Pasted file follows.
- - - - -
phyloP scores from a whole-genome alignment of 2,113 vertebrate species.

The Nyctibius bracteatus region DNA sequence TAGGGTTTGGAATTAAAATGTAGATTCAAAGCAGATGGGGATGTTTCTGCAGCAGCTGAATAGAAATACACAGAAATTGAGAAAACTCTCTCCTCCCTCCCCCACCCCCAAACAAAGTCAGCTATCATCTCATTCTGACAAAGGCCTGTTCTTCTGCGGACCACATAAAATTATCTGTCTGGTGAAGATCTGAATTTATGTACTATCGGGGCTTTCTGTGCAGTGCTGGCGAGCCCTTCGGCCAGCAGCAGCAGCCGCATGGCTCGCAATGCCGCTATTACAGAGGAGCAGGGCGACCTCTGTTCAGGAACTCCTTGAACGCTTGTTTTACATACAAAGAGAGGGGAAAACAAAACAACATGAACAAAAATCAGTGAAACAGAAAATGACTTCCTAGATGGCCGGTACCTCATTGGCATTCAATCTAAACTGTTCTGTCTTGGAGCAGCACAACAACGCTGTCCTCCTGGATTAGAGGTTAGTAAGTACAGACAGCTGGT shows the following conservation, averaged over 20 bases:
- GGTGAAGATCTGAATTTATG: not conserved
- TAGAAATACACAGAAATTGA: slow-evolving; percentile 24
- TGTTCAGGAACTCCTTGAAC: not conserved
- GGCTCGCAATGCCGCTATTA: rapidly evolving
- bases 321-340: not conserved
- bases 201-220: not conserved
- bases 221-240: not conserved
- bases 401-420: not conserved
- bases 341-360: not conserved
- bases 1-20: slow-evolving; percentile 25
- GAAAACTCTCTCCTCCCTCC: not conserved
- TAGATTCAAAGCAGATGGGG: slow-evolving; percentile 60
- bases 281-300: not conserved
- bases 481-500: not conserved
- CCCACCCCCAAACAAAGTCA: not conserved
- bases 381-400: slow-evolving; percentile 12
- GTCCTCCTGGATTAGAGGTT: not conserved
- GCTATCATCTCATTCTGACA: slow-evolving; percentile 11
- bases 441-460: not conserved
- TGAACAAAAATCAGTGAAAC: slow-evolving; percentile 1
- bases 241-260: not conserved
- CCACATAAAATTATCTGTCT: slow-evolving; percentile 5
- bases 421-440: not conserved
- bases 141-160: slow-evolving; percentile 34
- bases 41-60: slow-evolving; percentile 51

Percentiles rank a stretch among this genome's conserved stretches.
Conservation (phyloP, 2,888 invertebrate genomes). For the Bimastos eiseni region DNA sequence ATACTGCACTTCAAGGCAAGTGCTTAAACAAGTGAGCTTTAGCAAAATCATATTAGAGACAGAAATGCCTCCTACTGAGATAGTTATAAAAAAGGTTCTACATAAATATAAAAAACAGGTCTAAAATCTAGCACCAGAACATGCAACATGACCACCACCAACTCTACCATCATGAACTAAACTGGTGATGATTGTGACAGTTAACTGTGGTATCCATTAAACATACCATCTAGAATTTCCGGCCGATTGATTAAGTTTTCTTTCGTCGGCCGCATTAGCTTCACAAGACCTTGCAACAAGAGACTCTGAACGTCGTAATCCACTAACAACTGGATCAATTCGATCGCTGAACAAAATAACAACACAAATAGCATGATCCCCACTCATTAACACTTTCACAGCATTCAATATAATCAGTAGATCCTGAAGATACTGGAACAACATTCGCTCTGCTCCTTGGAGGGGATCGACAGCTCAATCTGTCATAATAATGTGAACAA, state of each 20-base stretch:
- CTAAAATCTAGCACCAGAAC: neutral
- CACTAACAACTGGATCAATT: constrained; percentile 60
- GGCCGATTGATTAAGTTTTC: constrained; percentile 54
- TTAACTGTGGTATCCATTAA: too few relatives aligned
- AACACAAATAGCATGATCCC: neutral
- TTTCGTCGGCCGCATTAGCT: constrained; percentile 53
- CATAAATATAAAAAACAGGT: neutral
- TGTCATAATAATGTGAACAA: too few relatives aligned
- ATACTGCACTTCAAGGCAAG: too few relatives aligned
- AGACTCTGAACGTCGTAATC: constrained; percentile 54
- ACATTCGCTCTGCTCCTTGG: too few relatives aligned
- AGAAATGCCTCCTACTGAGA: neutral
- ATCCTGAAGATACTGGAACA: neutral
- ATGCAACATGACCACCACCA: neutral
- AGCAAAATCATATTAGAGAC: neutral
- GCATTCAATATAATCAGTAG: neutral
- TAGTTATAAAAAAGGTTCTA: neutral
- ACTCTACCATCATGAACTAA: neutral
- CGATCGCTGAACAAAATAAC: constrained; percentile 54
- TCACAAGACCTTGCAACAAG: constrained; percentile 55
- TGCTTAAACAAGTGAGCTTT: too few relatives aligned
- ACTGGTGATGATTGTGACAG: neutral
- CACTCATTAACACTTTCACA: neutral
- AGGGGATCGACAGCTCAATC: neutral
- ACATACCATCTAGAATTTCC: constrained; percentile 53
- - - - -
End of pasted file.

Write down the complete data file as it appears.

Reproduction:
phyloP scores from a whole-genome alignment of 2,113 vertebrate species.

The Nyctibius bracteatus region DNA sequence TAGGGTTTGGAATTAAAATGTAGATTCAAAGCAGATGGGGATGTTTCTGCAGCAGCTGAATAGAAATACACAGAAATTGAGAAAACTCTCTCCTCCCTCCCCCACCCCCAAACAAAGTCAGCTATCATCTCATTCTGACAAAGGCCTGTTCTTCTGCGGACCACATAAAATTATCTGTCTGGTGAAGATCTGAATTTATGTACTATCGGGGCTTTCTGTGCAGTGCTGGCGAGCCCTTCGGCCAGCAGCAGCAGCCGCATGGCTCGCAATGCCGCTATTACAGAGGAGCAGGGCGACCTCTGTTCAGGAACTCCTTGAACGCTTGTTTTACATACAAAGAGAGGGGAAAACAAAACAACATGAACAAAAATCAGTGAAACAGAAAATGACTTCCTAGATGGCCGGTACCTCATTGGCATTCAATCTAAACTGTTCTGTCTTGGAGCAGCACAACAACGCTGTCCTCCTGGATTAGAGGTTAGTAAGTACAGACAGCTGGT shows the following conservation, averaged over 20 bases:
- GGTGAAGATCTGAATTTATG: not conserved
- TAGAAATACACAGAAATTGA: slow-evolving; percentile 24
- TGTTCAGGAACTCCTTGAAC: not conserved
- GGCTCGCAATGCCGCTATTA: rapidly evolving
- bases 321-340: not conserved
- bases 201-220: not conserved
- bases 221-240: not conserved
- bases 401-420: not conserved
- bases 341-360: not conserved
- bases 1-20: slow-evolving; percentile 25
- GAAAACTCTCTCCTCCCTCC: not conserved
- TAGATTCAAAGCAGATGGGG: slow-evolving; percentile 60
- bases 281-300: not conserved
- bases 481-500: not conserved
- CCCACCCCCAAACAAAGTCA: not conserved
- bases 381-400: slow-evolving; percentile 12
- GTCCTCCTGGATTAGAGGTT: not conserved
- GCTATCATCTCATTCTGACA: slow-evolving; percentile 11
- bases 441-460: not conserved
- TGAACAAAAATCAGTGAAAC: slow-evolving; percentile 1
- bases 241-260: not conserved
- CCACATAAAATTATCTGTCT: slow-evolving; percentile 5
- bases 421-440: not conserved
- bases 141-160: slow-evolving; percentile 34
- bases 41-60: slow-evolving; percentile 51

Percentiles rank a stretch among this genome's conserved stretches.
Conservation (phyloP, 2,888 invertebrate genomes). For the Bimastos eiseni region DNA sequence ATACTGCACTTCAAGGCAAGTGCTTAAACAAGTGAGCTTTAGCAAAATCATATTAGAGACAGAAATGCCTCCTACTGAGATAGTTATAAAAAAGGTTCTACATAAATATAAAAAACAGGTCTAAAATCTAGCACCAGAACATGCAACATGACCACCACCAACTCTACCATCATGAACTAAACTGGTGATGATTGTGACAGTTAACTGTGGTATCCATTAAACATACCATCTAGAATTTCCGGCCGATTGATTAAGTTTTCTTTCGTCGGCCGCATTAGCTTCACAAGACCTTGCAACAAGAGACTCTGAACGTCGTAATCCACTAACAACTGGATCAATTCGATCGCTGAACAAAATAACAACACAAATAGCATGATCCCCACTCATTAACACTTTCACAGCATTCAATATAATCAGTAGATCCTGAAGATACTGGAACAACATTCGCTCTGCTCCTTGGAGGGGATCGACAGCTCAATCTGTCATAATAATGTGAACAA, state of each 20-base stretch:
- CTAAAATCTAGCACCAGAAC: neutral
- CACTAACAACTGGATCAATT: constrained; percentile 60
- GGCCGATTGATTAAGTTTTC: constrained; percentile 54
- TTAACTGTGGTATCCATTAA: too few relatives aligned
- AACACAAATAGCATGATCCC: neutral
- TTTCGTCGGCCGCATTAGCT: constrained; percentile 53
- CATAAATATAAAAAACAGGT: neutral
- TGTCATAATAATGTGAACAA: too few relatives aligned
- ATACTGCACTTCAAGGCAAG: too few relatives aligned
- AGACTCTGAACGTCGTAATC: constrained; percentile 54
- ACATTCGCTCTGCTCCTTGG: too few relatives aligned
- AGAAATGCCTCCTACTGAGA: neutral
- ATCCTGAAGATACTGGAACA: neutral
- ATGCAACATGACCACCACCA: neutral
- AGCAAAATCATATTAGAGAC: neutral
- GCATTCAATATAATCAGTAG: neutral
- TAGTTATAAAAAAGGTTCTA: neutral
- ACTCTACCATCATGAACTAA: neutral
- CGATCGCTGAACAAAATAAC: constrained; percentile 54
- TCACAAGACCTTGCAACAAG: constrained; percentile 55
- TGCTTAAACAAGTGAGCTTT: too few relatives aligned
- ACTGGTGATGATTGTGACAG: neutral
- CACTCATTAACACTTTCACA: neutral
- AGGGGATCGACAGCTCAATC: neutral
- ACATACCATCTAGAATTTCC: constrained; percentile 53